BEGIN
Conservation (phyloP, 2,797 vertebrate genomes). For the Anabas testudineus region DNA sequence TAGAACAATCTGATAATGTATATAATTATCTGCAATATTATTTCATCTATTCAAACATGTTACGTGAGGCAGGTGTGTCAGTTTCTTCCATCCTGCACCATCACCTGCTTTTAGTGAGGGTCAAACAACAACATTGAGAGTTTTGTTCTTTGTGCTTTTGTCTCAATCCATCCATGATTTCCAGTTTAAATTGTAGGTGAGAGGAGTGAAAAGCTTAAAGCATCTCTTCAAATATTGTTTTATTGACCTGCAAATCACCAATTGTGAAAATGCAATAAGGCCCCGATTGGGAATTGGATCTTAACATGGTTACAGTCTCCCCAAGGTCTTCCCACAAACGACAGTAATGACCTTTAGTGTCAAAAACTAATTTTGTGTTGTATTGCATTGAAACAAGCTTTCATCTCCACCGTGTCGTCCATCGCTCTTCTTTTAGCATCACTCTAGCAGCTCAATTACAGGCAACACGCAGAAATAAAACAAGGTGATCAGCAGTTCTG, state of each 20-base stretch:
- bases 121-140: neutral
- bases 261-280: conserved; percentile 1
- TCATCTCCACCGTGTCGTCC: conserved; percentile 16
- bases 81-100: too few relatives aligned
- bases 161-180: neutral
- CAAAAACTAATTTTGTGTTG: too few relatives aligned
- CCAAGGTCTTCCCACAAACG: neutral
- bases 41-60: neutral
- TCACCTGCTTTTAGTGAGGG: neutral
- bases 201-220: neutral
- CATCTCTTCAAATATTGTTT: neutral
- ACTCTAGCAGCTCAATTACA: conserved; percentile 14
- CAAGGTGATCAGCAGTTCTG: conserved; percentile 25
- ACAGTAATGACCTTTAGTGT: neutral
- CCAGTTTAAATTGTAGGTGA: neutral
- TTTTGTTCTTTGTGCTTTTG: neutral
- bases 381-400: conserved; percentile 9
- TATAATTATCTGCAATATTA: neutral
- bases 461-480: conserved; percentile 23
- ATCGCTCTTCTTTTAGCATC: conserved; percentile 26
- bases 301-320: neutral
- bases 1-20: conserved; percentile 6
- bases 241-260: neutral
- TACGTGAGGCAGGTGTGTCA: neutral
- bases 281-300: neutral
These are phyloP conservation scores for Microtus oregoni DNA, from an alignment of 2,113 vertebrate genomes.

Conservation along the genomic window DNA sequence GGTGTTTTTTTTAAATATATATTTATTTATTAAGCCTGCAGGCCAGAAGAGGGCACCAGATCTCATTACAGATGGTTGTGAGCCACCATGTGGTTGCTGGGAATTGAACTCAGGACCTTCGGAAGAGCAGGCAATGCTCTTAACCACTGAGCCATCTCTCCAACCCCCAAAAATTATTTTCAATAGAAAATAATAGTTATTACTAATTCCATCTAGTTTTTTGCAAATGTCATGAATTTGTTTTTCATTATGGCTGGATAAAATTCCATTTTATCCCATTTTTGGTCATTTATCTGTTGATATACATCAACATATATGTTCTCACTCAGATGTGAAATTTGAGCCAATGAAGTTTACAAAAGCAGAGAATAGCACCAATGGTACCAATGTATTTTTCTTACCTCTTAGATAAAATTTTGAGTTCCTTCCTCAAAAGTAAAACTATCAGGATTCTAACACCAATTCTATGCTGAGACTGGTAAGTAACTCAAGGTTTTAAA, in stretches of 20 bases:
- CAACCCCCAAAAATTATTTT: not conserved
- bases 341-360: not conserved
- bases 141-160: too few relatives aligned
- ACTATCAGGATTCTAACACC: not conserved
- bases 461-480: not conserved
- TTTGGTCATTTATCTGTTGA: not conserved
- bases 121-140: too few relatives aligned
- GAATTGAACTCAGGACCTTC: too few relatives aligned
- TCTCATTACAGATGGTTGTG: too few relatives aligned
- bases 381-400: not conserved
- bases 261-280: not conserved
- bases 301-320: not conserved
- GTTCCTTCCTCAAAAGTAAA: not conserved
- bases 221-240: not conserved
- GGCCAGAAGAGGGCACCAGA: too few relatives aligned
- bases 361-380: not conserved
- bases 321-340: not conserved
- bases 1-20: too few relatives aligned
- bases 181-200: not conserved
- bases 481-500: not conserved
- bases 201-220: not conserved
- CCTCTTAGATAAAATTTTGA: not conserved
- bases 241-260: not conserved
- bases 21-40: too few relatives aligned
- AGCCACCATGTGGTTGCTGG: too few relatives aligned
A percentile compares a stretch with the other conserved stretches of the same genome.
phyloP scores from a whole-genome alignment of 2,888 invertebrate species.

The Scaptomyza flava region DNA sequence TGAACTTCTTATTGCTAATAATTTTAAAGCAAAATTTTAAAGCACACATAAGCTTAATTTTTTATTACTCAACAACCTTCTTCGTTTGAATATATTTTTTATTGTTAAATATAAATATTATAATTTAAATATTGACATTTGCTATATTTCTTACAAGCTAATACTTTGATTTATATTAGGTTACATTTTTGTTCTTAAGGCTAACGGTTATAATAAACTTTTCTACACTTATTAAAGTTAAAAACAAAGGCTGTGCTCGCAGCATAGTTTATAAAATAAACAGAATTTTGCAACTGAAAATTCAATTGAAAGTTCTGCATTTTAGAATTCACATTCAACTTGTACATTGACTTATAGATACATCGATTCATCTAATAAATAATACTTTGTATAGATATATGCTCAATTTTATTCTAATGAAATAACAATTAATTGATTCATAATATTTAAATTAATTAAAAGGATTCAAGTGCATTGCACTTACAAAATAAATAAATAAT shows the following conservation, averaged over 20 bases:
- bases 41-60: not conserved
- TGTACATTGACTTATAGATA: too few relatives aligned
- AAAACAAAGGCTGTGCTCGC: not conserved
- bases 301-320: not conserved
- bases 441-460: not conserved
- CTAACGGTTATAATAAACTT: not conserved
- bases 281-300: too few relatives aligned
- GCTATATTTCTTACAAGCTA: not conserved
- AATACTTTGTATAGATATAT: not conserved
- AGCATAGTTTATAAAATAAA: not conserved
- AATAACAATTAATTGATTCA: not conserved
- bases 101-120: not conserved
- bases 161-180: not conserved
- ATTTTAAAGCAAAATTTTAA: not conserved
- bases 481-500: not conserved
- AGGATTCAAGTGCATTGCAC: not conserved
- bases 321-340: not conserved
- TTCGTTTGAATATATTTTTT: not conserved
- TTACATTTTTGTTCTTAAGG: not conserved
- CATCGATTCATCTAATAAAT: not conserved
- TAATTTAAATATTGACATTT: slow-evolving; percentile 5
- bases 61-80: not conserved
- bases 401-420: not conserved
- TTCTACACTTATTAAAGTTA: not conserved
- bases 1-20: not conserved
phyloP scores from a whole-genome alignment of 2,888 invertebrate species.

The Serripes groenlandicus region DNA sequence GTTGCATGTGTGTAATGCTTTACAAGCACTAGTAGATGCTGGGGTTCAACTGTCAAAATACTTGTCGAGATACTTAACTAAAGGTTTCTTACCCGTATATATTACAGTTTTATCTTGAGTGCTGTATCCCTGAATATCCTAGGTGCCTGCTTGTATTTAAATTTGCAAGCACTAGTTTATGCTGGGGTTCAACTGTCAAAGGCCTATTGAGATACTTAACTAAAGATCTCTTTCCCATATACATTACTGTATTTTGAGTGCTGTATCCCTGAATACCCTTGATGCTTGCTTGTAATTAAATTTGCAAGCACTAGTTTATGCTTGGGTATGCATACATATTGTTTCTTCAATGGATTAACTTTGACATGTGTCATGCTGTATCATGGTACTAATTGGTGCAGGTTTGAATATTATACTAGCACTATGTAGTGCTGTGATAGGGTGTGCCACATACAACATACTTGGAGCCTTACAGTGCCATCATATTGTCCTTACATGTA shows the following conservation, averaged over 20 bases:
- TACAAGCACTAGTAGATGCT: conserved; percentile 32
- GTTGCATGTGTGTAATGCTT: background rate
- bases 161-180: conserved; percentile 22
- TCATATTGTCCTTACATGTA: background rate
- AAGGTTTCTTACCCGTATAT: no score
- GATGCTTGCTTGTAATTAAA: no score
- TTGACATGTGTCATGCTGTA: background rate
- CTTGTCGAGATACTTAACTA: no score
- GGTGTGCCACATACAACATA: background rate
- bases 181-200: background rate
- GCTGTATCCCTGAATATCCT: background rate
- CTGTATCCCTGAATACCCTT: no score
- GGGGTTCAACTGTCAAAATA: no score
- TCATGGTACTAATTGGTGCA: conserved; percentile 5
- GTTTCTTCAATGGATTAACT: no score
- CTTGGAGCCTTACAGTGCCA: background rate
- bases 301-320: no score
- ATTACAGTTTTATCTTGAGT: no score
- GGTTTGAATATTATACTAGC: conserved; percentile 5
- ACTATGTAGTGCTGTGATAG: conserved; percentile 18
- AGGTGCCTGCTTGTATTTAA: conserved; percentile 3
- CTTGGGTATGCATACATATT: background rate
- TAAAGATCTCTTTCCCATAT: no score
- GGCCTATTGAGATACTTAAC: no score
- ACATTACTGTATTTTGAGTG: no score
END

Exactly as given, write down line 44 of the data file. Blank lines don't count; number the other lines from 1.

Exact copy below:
- bases 361-380: not conserved